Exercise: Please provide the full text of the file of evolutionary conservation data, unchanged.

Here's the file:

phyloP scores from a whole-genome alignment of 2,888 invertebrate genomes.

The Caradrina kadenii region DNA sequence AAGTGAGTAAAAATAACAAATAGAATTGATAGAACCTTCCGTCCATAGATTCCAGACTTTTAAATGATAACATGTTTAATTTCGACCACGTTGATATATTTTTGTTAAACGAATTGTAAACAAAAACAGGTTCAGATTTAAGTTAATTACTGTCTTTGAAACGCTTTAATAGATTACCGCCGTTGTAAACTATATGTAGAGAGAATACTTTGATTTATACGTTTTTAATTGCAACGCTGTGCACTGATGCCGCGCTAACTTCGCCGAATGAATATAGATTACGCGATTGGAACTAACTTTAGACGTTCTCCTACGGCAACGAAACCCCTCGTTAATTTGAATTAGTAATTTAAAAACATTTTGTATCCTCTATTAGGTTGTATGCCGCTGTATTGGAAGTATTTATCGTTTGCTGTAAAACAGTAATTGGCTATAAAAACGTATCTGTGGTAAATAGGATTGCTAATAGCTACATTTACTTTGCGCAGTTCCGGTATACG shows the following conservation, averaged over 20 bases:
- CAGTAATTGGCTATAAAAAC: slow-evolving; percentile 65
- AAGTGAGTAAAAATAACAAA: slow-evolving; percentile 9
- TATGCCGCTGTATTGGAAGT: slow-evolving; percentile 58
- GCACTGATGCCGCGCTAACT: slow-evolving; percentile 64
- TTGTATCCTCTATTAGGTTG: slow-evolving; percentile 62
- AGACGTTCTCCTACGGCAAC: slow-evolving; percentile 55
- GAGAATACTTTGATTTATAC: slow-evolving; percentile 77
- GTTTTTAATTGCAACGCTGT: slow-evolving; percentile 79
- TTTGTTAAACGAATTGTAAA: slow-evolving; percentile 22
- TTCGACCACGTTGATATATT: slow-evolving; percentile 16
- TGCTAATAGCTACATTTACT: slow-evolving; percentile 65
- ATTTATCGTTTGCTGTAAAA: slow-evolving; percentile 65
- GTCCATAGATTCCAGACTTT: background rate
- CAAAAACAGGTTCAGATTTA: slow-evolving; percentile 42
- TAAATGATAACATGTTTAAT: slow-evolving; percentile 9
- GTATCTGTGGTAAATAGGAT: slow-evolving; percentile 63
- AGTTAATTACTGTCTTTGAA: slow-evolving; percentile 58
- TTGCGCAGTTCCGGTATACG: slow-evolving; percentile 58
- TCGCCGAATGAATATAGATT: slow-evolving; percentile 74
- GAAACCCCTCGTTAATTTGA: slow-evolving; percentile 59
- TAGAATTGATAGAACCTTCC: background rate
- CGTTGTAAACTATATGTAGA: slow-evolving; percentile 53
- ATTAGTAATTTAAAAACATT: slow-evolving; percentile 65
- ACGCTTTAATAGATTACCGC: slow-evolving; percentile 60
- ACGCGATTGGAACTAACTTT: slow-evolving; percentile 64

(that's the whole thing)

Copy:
phyloP scores from a whole-genome alignment of 2,888 invertebrate genomes.

The Caradrina kadenii region DNA sequence AAGTGAGTAAAAATAACAAATAGAATTGATAGAACCTTCCGTCCATAGATTCCAGACTTTTAAATGATAACATGTTTAATTTCGACCACGTTGATATATTTTTGTTAAACGAATTGTAAACAAAAACAGGTTCAGATTTAAGTTAATTACTGTCTTTGAAACGCTTTAATAGATTACCGCCGTTGTAAACTATATGTAGAGAGAATACTTTGATTTATACGTTTTTAATTGCAACGCTGTGCACTGATGCCGCGCTAACTTCGCCGAATGAATATAGATTACGCGATTGGAACTAACTTTAGACGTTCTCCTACGGCAACGAAACCCCTCGTTAATTTGAATTAGTAATTTAAAAACATTTTGTATCCTCTATTAGGTTGTATGCCGCTGTATTGGAAGTATTTATCGTTTGCTGTAAAACAGTAATTGGCTATAAAAACGTATCTGTGGTAAATAGGATTGCTAATAGCTACATTTACTTTGCGCAGTTCCGGTATACG shows the following conservation, averaged over 20 bases:
- CAGTAATTGGCTATAAAAAC: slow-evolving; percentile 65
- AAGTGAGTAAAAATAACAAA: slow-evolving; percentile 9
- TATGCCGCTGTATTGGAAGT: slow-evolving; percentile 58
- GCACTGATGCCGCGCTAACT: slow-evolving; percentile 64
- TTGTATCCTCTATTAGGTTG: slow-evolving; percentile 62
- AGACGTTCTCCTACGGCAAC: slow-evolving; percentile 55
- GAGAATACTTTGATTTATAC: slow-evolving; percentile 77
- GTTTTTAATTGCAACGCTGT: slow-evolving; percentile 79
- TTTGTTAAACGAATTGTAAA: slow-evolving; percentile 22
- TTCGACCACGTTGATATATT: slow-evolving; percentile 16
- TGCTAATAGCTACATTTACT: slow-evolving; percentile 65
- ATTTATCGTTTGCTGTAAAA: slow-evolving; percentile 65
- GTCCATAGATTCCAGACTTT: background rate
- CAAAAACAGGTTCAGATTTA: slow-evolving; percentile 42
- TAAATGATAACATGTTTAAT: slow-evolving; percentile 9
- GTATCTGTGGTAAATAGGAT: slow-evolving; percentile 63
- AGTTAATTACTGTCTTTGAA: slow-evolving; percentile 58
- TTGCGCAGTTCCGGTATACG: slow-evolving; percentile 58
- TCGCCGAATGAATATAGATT: slow-evolving; percentile 74
- GAAACCCCTCGTTAATTTGA: slow-evolving; percentile 59
- TAGAATTGATAGAACCTTCC: background rate
- CGTTGTAAACTATATGTAGA: slow-evolving; percentile 53
- ATTAGTAATTTAAAAACATT: slow-evolving; percentile 65
- ACGCTTTAATAGATTACCGC: slow-evolving; percentile 60
- ACGCGATTGGAACTAACTTT: slow-evolving; percentile 64